Identify and compare alternative solutions

Local regulation is rarely the only way to resolve a conflict. What are the other alternatives, and how do they compare to local regulation in terms of cost and effectiveness? Would regulation of forestry cause landowners to subdivide and develop timberland? Consider not only the public benefits of each alternative, but also the burdens imposed on forest landowners and the forest industry. Are they reasonably balanced? Do any of the alternatives infringe upon landowner rights?

Avoid duplication of existing regulations

Find out whether your concerns are already addressed by state or local regulations. If so, further local action is not needed.

Evaluate Municipal Planning Code amendments prohibiting local government from unreasonably restricting forestry activity

The latest MPC amendments specifically direct all municipalities to permit forestry activities in their zoning ordinances as a "use by right" in all zoning districts. The intent is to make it easier to carry out all forestry activities by limiting the scope of zoning and other regulations. Municipalities that choose to regulate forestry activities will have to create reasonable ordinance provisions that encourage sound forestry principles and practices.

While these statutes do not define "unreasonable restriction" and no appellate court decisions have yet interpreted them, local officials should consult with their solicitors regarding the implications of these provisions before enacting an ordinance. Municipalities that prohibit timber harvesting in forested zoning districts, or that make timbering a special exception or conditional use subject to many burdensome and time-consuming requirements that are not in compliance with the forestry provisions of the MPC, will likely be challenged both by landowners and the forest industry.

Consider additional enforcement costs

An ordinance should be enacted only if it is going to be fairly and consistently enforced, and if the municipality is capable of administering it efficiently. Nearly all local governments assign enforcement authority to the zoning or code enforcement officer, who has many other duties and who rarely has any forestry training. Before enacting an ordinance, local officials should determine the resources needed for enforcement and then proceed only if they are prepared to provide these resources.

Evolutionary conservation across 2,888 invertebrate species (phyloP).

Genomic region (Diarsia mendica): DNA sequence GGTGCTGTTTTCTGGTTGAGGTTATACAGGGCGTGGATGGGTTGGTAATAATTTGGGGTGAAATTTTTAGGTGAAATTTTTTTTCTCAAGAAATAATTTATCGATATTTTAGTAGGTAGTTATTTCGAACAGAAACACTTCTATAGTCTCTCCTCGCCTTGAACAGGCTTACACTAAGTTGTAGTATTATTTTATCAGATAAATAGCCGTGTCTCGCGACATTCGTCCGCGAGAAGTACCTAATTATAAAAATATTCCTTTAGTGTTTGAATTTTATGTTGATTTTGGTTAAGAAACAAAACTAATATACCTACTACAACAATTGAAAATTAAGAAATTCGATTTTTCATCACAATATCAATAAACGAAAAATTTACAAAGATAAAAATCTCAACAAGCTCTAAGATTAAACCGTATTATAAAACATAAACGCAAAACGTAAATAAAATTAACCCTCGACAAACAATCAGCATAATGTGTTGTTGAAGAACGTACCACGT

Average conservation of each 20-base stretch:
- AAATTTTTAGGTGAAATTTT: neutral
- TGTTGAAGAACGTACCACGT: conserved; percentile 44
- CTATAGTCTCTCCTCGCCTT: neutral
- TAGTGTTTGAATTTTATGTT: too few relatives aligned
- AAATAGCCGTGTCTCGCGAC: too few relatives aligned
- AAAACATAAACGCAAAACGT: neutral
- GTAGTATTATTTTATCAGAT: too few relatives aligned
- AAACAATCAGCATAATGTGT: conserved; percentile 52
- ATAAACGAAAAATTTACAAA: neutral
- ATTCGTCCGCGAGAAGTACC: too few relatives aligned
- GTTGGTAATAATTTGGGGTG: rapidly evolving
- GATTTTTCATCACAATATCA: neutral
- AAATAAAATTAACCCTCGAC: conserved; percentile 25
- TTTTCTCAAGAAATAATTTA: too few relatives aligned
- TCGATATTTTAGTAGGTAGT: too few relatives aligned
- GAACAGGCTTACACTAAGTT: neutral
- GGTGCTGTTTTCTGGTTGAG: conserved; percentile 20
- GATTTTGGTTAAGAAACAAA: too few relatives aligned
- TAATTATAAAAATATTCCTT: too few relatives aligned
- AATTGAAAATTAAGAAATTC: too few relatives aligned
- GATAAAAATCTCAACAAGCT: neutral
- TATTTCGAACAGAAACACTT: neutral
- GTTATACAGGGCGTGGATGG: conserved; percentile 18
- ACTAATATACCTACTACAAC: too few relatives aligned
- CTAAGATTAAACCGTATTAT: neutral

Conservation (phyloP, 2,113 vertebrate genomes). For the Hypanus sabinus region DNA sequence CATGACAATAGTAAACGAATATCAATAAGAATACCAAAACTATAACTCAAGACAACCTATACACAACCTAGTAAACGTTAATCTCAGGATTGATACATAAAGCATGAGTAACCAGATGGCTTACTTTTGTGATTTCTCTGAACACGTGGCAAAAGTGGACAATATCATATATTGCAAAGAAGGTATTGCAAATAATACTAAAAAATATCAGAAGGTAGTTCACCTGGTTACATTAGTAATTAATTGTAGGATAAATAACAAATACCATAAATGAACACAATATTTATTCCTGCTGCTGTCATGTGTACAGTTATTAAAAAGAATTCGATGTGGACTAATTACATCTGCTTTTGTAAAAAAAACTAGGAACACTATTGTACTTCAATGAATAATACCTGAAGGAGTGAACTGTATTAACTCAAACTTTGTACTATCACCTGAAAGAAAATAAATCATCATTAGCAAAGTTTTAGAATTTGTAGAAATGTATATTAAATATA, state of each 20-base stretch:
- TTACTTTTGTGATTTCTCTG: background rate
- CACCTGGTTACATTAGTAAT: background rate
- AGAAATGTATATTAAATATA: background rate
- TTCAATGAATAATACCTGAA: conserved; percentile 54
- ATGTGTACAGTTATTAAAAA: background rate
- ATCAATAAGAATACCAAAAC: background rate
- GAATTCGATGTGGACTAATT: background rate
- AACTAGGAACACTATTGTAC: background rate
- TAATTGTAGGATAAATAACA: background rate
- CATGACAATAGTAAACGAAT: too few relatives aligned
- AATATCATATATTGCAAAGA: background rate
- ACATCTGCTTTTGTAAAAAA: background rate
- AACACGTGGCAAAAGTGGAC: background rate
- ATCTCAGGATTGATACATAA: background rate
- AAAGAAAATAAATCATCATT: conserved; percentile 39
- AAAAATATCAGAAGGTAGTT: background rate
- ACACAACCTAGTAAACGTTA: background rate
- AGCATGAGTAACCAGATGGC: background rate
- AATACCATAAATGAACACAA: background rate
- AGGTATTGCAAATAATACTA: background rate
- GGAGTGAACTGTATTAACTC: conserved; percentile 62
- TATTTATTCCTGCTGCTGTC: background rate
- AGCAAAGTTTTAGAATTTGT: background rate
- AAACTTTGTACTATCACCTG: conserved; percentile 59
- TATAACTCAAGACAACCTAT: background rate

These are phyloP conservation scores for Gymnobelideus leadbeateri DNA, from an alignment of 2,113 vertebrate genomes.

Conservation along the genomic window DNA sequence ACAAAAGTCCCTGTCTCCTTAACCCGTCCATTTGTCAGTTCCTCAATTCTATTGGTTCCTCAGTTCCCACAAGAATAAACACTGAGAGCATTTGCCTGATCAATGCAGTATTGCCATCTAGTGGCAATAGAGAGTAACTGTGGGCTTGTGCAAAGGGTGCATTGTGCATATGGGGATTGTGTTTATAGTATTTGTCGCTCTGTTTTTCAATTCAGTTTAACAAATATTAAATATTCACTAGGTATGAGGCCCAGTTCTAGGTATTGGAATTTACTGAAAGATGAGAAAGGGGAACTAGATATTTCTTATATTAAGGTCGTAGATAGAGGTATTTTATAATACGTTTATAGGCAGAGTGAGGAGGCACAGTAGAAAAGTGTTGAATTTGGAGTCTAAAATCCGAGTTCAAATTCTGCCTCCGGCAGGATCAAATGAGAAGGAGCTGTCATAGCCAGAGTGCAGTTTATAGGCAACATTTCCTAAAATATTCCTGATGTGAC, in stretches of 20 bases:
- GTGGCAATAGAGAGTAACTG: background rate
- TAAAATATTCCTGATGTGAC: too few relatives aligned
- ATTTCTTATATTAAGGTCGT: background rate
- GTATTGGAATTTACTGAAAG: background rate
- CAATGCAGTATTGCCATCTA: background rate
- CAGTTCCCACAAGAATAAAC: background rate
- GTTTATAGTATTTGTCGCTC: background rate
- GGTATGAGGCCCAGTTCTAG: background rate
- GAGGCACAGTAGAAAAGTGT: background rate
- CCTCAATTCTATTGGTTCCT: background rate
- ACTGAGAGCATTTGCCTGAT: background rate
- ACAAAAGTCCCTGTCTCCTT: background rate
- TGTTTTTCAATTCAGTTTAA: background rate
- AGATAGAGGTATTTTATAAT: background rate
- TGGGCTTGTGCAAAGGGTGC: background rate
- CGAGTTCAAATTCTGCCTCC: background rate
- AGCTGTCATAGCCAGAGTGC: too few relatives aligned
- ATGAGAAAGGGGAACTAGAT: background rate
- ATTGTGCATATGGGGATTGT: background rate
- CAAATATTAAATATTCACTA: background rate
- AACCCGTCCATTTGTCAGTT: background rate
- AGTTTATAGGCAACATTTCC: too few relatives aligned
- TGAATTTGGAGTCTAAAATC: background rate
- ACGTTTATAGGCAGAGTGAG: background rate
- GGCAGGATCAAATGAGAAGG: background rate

Try to anticipate all important consequences

All too often, legislation has unintended consequences (as in Murphy's famous law). For example, by effectively eliminating timber harvesting as a potential source of revenue for forest landowners, an overly restrictive or costly ordinance might create an unintended incentive for owners to convert this land to developed uses.

Carefully evaluate proposed forestry practices

A number of existing ordinances require specific forestry practices that are either unnecessary or destructive. For instance, some require artificial forest regeneration (tree planting), which is usually unnecessary in Pennsylvania, while others mandate the generally destructive practice of diameter-limit cutting (limiting harvesting to trees above a certain minimum diameter). Even forest practices that are right for some sites may be wrong for others. For these reasons, including specific forestry practices in local ordinances is generally unadvisable.